From United States Jewelry Council (USJC)
As members of the United States Jewelry Council (USJC), we appreciate the opportunity to share the steps that the USJC and all its members are taking to keep conflict diamonds and diamonds connected to human rights violations out of the legitimate diamond and jewelry supply chain in the United States.
The USJC strongly recommends that its member associations have rules for diamond-trading members requiring compliance with the Kimberly Process Certification Scheme (KPCS) and the new updated World Diamond Council (WDC) System of Warranties (SoW).
The USJC’s steps include:
1) Adhering to the WDC’s revised SoW and SoW Guidelines to help address risks not covered by the KP. The new revisions to the WDC SoW strengthen it, so that it not only addresses the minimum requirements and recommendations of the KPCS, but requires additional areas of compliance related to human rights, anti-corruption, and anti-money laundering. Under the updated WDC SoW Guidelines, companies must understand and voluntarily implement universally accepted principles on human and labor rights, anti-corruption and anti-money laundering & counter-terrorism funding (AML/CTF) as per the following international documents:
i. UN Guiding Principles on Business and Human Rights;
ii. ILO Declaration on Fundamental Principles and Rights at Work;
iii. UN Convention Against Corruption;
iv. AML/CTF laws in line with FATF guidance for Dealers in Precious Metals and Stones.
2) Recommending members educate themselves on and use the OECD Due Diligence Guidance for Responsible Supply Chains from Conflict-Affected and High-Risk Areas. The guidance offers detailed recommendations to help companies respect human rights and avoid contributing to conflict through their diamond purchasing decisions and practices.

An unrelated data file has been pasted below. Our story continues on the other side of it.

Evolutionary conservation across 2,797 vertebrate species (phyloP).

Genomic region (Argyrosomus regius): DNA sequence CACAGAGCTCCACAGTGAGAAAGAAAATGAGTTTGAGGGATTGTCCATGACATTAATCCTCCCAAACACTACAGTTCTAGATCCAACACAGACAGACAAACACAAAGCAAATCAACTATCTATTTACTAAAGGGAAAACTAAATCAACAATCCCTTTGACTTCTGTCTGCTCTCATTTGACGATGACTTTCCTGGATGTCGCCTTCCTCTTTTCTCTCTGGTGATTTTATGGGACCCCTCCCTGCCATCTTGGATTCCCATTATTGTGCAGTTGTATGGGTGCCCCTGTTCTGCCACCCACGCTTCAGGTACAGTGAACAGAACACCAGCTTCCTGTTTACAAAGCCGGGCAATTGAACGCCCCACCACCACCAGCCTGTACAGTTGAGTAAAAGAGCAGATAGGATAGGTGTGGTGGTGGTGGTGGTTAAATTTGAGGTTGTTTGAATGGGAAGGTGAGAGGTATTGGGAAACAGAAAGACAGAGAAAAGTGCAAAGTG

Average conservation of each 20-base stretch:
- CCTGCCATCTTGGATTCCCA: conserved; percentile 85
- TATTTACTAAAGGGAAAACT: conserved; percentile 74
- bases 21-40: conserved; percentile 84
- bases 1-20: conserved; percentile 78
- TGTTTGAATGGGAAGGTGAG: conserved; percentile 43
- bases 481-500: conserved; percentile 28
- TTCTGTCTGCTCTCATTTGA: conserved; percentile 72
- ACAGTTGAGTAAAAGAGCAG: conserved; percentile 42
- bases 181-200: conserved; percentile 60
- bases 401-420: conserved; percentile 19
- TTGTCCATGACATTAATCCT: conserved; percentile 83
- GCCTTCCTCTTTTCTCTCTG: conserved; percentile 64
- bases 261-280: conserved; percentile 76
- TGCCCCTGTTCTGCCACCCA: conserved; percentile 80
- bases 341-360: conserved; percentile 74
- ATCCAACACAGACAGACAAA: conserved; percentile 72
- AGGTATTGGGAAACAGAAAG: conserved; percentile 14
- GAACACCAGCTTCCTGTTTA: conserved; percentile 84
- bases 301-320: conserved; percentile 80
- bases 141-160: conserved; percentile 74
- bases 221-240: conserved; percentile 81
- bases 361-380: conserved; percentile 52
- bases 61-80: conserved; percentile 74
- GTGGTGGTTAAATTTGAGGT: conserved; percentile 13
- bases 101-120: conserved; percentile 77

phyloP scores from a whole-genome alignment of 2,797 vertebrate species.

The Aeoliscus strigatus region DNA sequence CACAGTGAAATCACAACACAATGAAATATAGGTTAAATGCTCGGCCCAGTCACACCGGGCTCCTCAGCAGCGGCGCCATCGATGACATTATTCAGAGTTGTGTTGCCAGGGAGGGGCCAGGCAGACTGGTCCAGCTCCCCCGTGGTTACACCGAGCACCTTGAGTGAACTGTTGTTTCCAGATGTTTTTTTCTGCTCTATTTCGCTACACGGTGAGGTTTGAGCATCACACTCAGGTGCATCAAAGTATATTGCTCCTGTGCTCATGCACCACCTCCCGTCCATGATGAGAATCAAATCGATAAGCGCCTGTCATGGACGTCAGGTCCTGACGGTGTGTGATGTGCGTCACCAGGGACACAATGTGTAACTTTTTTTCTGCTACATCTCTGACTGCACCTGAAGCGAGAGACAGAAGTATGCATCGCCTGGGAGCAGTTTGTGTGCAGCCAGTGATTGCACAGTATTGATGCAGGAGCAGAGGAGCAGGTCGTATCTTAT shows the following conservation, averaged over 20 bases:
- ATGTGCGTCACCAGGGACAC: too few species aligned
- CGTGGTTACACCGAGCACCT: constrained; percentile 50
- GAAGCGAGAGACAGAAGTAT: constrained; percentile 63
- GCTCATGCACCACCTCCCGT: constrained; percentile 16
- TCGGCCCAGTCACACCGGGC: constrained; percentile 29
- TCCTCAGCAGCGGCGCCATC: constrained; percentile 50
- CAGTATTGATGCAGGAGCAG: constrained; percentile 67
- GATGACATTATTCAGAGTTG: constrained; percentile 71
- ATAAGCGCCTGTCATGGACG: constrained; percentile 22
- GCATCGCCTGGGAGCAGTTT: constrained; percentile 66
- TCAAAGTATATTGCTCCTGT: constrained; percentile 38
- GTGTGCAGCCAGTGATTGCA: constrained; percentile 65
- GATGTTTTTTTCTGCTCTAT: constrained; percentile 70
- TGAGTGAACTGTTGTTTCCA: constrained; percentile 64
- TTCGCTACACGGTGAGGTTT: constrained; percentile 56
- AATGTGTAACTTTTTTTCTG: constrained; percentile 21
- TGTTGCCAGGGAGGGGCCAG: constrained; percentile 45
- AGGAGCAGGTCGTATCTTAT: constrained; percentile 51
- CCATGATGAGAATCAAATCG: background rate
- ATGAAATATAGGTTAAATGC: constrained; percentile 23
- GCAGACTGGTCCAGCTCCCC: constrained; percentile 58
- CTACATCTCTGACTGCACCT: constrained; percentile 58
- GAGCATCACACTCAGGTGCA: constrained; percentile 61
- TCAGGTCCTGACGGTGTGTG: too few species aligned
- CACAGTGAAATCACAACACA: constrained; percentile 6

3) Requiring adherence to the U.S. Department of the Treasury’s Office of Foreign Assets Control (OFAC) Sanctions, including those connected to diamonds, and ensuring that their business partners are not named on the Specially-Designated Nationals list or other government-issued watch lists. Finally, the USJC has been consistently recommending the utilization of the USJC Source Warranty Protocol. This voluntary inventory management tool, developed by members of the USJC, is used to empower companies to prioritize responsibility and ethics in their sourcing decisions. It is publicly available on the USJC website.
In complying with the above, the USJC Board of Directors believes that the USJC and its collective members are at the forefront of industry efforts to protect consumers from conflict diamonds entering the US diamond supply chain.
David J. Bonaparte, USJC Chair
USJC members include:
American Gem Society
Cultured Pearl Association of America
Diamond Council of America
Diamond Club West Coast
Diamond Dealers Club of New York
Diamond Manufacturers & Importers Association of America
Indian Diamond and Colored Stone Association
Jewelers of America
Jewelers Vigilance Committee
Manufacturing Jewelers & Suppliers of America
National Association of Jewelry Appraisers
Natural Color Diamond Association
Silver Promotion Service